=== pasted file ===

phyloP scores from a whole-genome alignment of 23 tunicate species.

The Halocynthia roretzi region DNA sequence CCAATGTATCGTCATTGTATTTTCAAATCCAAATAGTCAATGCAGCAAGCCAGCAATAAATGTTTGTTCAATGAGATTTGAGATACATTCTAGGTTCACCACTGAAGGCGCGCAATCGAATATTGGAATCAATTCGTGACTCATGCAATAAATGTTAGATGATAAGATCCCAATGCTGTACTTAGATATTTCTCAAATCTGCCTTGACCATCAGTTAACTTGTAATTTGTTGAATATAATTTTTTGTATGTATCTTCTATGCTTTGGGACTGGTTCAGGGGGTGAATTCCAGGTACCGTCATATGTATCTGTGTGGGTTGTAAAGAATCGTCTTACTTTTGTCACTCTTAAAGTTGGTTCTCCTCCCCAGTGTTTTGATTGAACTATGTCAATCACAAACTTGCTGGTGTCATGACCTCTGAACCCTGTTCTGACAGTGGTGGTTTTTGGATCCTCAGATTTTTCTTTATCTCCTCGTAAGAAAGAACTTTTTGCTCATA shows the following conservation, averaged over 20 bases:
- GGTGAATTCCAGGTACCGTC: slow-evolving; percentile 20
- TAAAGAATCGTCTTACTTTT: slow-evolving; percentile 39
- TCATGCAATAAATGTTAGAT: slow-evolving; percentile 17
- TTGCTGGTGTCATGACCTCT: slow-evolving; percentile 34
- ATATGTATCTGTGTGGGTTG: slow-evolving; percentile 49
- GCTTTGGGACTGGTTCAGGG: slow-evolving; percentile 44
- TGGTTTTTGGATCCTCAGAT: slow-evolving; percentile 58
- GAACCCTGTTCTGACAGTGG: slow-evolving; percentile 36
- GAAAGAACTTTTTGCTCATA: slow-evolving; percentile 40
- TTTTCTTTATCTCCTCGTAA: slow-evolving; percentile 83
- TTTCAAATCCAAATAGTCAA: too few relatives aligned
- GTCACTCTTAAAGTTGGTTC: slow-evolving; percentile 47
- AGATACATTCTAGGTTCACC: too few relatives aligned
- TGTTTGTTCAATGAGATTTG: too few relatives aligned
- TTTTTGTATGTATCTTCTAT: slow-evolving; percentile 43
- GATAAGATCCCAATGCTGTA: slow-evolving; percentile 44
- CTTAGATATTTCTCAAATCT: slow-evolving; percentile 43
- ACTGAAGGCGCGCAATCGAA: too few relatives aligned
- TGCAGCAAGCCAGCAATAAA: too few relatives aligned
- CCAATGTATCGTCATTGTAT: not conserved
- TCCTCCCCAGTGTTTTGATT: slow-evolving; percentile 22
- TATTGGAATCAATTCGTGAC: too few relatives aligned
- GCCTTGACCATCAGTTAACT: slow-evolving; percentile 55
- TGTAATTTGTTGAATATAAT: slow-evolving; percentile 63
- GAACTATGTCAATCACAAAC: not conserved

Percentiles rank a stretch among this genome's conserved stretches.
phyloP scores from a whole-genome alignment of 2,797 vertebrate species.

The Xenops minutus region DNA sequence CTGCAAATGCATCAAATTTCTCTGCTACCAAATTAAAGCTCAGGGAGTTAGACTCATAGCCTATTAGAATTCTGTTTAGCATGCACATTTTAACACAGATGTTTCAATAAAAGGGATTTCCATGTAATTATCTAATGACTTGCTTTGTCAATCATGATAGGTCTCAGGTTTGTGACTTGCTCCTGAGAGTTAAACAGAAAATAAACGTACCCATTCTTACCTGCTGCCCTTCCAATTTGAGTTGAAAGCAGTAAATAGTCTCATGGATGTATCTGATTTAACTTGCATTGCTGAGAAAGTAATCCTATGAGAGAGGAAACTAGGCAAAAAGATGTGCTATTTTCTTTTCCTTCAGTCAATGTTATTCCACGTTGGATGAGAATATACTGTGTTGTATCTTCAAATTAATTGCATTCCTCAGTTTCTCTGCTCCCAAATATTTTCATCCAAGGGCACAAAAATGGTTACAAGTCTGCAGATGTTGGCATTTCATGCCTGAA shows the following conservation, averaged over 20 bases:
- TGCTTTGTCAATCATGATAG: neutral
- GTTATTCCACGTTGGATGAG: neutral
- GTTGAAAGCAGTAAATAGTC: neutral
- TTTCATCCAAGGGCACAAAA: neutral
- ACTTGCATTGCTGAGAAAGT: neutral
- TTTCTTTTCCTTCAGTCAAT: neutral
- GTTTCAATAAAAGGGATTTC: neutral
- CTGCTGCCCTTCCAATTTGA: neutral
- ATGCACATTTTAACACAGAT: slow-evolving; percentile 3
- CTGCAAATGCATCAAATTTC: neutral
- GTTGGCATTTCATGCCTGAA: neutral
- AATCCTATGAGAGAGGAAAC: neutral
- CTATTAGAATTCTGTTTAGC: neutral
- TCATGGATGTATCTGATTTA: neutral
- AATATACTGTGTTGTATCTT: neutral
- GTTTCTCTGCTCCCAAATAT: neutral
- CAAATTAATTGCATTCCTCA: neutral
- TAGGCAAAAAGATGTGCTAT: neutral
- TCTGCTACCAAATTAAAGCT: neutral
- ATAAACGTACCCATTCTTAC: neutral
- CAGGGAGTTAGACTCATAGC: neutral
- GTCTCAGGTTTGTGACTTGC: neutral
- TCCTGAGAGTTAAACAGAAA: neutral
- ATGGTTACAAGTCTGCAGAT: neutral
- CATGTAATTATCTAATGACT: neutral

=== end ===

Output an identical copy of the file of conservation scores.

phyloP scores from a whole-genome alignment of 23 tunicate species.

The Halocynthia roretzi region DNA sequence CCAATGTATCGTCATTGTATTTTCAAATCCAAATAGTCAATGCAGCAAGCCAGCAATAAATGTTTGTTCAATGAGATTTGAGATACATTCTAGGTTCACCACTGAAGGCGCGCAATCGAATATTGGAATCAATTCGTGACTCATGCAATAAATGTTAGATGATAAGATCCCAATGCTGTACTTAGATATTTCTCAAATCTGCCTTGACCATCAGTTAACTTGTAATTTGTTGAATATAATTTTTTGTATGTATCTTCTATGCTTTGGGACTGGTTCAGGGGGTGAATTCCAGGTACCGTCATATGTATCTGTGTGGGTTGTAAAGAATCGTCTTACTTTTGTCACTCTTAAAGTTGGTTCTCCTCCCCAGTGTTTTGATTGAACTATGTCAATCACAAACTTGCTGGTGTCATGACCTCTGAACCCTGTTCTGACAGTGGTGGTTTTTGGATCCTCAGATTTTTCTTTATCTCCTCGTAAGAAAGAACTTTTTGCTCATA shows the following conservation, averaged over 20 bases:
- GGTGAATTCCAGGTACCGTC: slow-evolving; percentile 20
- TAAAGAATCGTCTTACTTTT: slow-evolving; percentile 39
- TCATGCAATAAATGTTAGAT: slow-evolving; percentile 17
- TTGCTGGTGTCATGACCTCT: slow-evolving; percentile 34
- ATATGTATCTGTGTGGGTTG: slow-evolving; percentile 49
- GCTTTGGGACTGGTTCAGGG: slow-evolving; percentile 44
- TGGTTTTTGGATCCTCAGAT: slow-evolving; percentile 58
- GAACCCTGTTCTGACAGTGG: slow-evolving; percentile 36
- GAAAGAACTTTTTGCTCATA: slow-evolving; percentile 40
- TTTTCTTTATCTCCTCGTAA: slow-evolving; percentile 83
- TTTCAAATCCAAATAGTCAA: too few relatives aligned
- GTCACTCTTAAAGTTGGTTC: slow-evolving; percentile 47
- AGATACATTCTAGGTTCACC: too few relatives aligned
- TGTTTGTTCAATGAGATTTG: too few relatives aligned
- TTTTTGTATGTATCTTCTAT: slow-evolving; percentile 43
- GATAAGATCCCAATGCTGTA: slow-evolving; percentile 44
- CTTAGATATTTCTCAAATCT: slow-evolving; percentile 43
- ACTGAAGGCGCGCAATCGAA: too few relatives aligned
- TGCAGCAAGCCAGCAATAAA: too few relatives aligned
- CCAATGTATCGTCATTGTAT: not conserved
- TCCTCCCCAGTGTTTTGATT: slow-evolving; percentile 22
- TATTGGAATCAATTCGTGAC: too few relatives aligned
- GCCTTGACCATCAGTTAACT: slow-evolving; percentile 55
- TGTAATTTGTTGAATATAAT: slow-evolving; percentile 63
- GAACTATGTCAATCACAAAC: not conserved

Percentiles rank a stretch among this genome's conserved stretches.
phyloP scores from a whole-genome alignment of 2,797 vertebrate species.

The Xenops minutus region DNA sequence CTGCAAATGCATCAAATTTCTCTGCTACCAAATTAAAGCTCAGGGAGTTAGACTCATAGCCTATTAGAATTCTGTTTAGCATGCACATTTTAACACAGATGTTTCAATAAAAGGGATTTCCATGTAATTATCTAATGACTTGCTTTGTCAATCATGATAGGTCTCAGGTTTGTGACTTGCTCCTGAGAGTTAAACAGAAAATAAACGTACCCATTCTTACCTGCTGCCCTTCCAATTTGAGTTGAAAGCAGTAAATAGTCTCATGGATGTATCTGATTTAACTTGCATTGCTGAGAAAGTAATCCTATGAGAGAGGAAACTAGGCAAAAAGATGTGCTATTTTCTTTTCCTTCAGTCAATGTTATTCCACGTTGGATGAGAATATACTGTGTTGTATCTTCAAATTAATTGCATTCCTCAGTTTCTCTGCTCCCAAATATTTTCATCCAAGGGCACAAAAATGGTTACAAGTCTGCAGATGTTGGCATTTCATGCCTGAA shows the following conservation, averaged over 20 bases:
- TGCTTTGTCAATCATGATAG: neutral
- GTTATTCCACGTTGGATGAG: neutral
- GTTGAAAGCAGTAAATAGTC: neutral
- TTTCATCCAAGGGCACAAAA: neutral
- ACTTGCATTGCTGAGAAAGT: neutral
- TTTCTTTTCCTTCAGTCAAT: neutral
- GTTTCAATAAAAGGGATTTC: neutral
- CTGCTGCCCTTCCAATTTGA: neutral
- ATGCACATTTTAACACAGAT: slow-evolving; percentile 3
- CTGCAAATGCATCAAATTTC: neutral
- GTTGGCATTTCATGCCTGAA: neutral
- AATCCTATGAGAGAGGAAAC: neutral
- CTATTAGAATTCTGTTTAGC: neutral
- TCATGGATGTATCTGATTTA: neutral
- AATATACTGTGTTGTATCTT: neutral
- GTTTCTCTGCTCCCAAATAT: neutral
- CAAATTAATTGCATTCCTCA: neutral
- TAGGCAAAAAGATGTGCTAT: neutral
- TCTGCTACCAAATTAAAGCT: neutral
- ATAAACGTACCCATTCTTAC: neutral
- CAGGGAGTTAGACTCATAGC: neutral
- GTCTCAGGTTTGTGACTTGC: neutral
- TCCTGAGAGTTAAACAGAAA: neutral
- ATGGTTACAAGTCTGCAGAT: neutral
- CATGTAATTATCTAATGACT: neutral